Their latest came easily, against a team with the second-best record in the American League and against a pitcher that hadn't lost in nearly four months. It's a little too late now, with the regular season two weeks from ending and the Angels still 8 1/2 back -- with five teams to jump -- for the second Wild Card spot.
But don't tell them that.
"We're still fighting," Trout said after the Angels' 12-1 rout of the A's at O.co Coliseum. "Mathematically, we're still in it. We're not backing down. There's lots of teams we're playing these last two weeks who are still in it. We're going to keep fighting, playing hard every night."
The A's came in just as hot as the Angels, who have now won 18 of their last 24 and are four games below .500 for the first time since July 25.
Oakland (88-62) was coming off a three-game sweep in Texas to extend its AL West lead to 6 1/2 games, sported a 17-6 record since Aug. 23--- identical to the Angels -- and had beaten the Halos nine times in 13 meetings.
The A's quickly learned this is a different Angels team.
These Angels pitch. They got seven innings of one-run ball from Wilson, then two scoreless innings of relief work to put the staff ERA at an AL-best 3.19 since Aug. 23.
These Angels hit. Kole Calhoun (23 RBIs in his last 22 games), Mark Trumbo (34 homers and 99 RBIs on the season) and Trout (24 homers and 89 RBIs on the year) each drove in three runs, pacing an Albert Pujols-less Angels offense that has nonetheless averaged 5.7 runs per game in September.
"Lot of good things to look at on the offensive end," manager Mike Scioscia said. "These guys just keep scrapping. They get guys on, they get them in."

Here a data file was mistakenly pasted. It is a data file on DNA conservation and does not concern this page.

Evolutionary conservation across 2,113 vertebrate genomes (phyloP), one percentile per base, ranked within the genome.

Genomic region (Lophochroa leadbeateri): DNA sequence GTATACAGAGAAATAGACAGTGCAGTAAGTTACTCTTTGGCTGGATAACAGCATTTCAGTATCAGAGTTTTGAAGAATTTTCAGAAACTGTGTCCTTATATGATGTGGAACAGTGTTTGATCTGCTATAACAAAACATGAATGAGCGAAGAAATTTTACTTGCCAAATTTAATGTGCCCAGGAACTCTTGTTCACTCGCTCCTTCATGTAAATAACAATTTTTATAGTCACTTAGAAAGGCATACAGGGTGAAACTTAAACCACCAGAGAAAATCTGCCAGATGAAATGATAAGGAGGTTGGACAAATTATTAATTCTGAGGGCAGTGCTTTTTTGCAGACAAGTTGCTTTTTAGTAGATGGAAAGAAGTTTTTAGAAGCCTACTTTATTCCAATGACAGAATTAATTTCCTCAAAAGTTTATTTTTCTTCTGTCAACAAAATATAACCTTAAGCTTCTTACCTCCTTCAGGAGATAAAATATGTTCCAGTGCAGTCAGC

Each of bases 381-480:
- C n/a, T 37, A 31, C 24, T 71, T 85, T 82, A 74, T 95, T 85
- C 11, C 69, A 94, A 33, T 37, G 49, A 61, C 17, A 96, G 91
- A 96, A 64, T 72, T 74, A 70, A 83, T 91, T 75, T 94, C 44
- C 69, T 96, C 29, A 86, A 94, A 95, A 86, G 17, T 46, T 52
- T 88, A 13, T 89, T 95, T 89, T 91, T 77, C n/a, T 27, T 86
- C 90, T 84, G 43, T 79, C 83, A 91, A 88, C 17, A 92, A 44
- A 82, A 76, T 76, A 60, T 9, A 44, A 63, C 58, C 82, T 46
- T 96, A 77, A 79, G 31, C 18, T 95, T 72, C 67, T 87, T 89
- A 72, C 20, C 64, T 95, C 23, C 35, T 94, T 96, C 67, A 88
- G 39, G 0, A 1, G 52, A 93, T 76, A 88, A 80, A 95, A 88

A's ace Jarrod Parker, scratched Sunday due to illness, entered Monday 9-0 with a 2.61 ERA in 19 starts since the end of May, leading a staff that had allowed two runs or fewer in eight straight games.
Against the Angels, Parker lasted 4 1/3 innings, gave up a career-high-tying eight runs (seven earned) and lost for the first time since May 22.
"Take nothing away from them," Parker said. "They swung the bats well. But there weren't too many pitches that I executed."
Wilson executed several, as he has for most of this season.
Armed with a big lead, especially after a five-run fifth inning, the 32-year-old left-hander stifled an A's lineup that had hit 55 homers in its previous 36 games. He gave up just four hits, walked three and struck out six to lower his ERA to 3.36 and 2.91 over his last 18 starts. Wilson is now riding a career-best nine-decision winning streak, winning 13 of his last 14 decisions and notching his career-best 17th victory of the season.
A new career high in wins "doesn't really matter," Wilson said, because of the Angels' place in the standings.
What does matter, at least a little bit, is the upcoming slate of games. Ten of their last 13, including Monday's, will come against either the A's or the Rangers. And while "spoiler" is not a term many in that clubhouse are comfortable accepting, it's something to cling to.
"We're just trying to throw a wrench in the works and keep everybody on the edge of their toes," said Wilson, his team 6-2 on this 10-game, four-city trip. "It's good television, I guess, when the season comes down to the last weekend.
"We're just trying to win as many games as we can and we have a lot of young guys on the team right now that are getting playing time at the big league level for the first time. So, it's good, because these games actually count, even though we're not in the playoff race, the other teams are that we're playing. We have to give it everything we have to make it fair."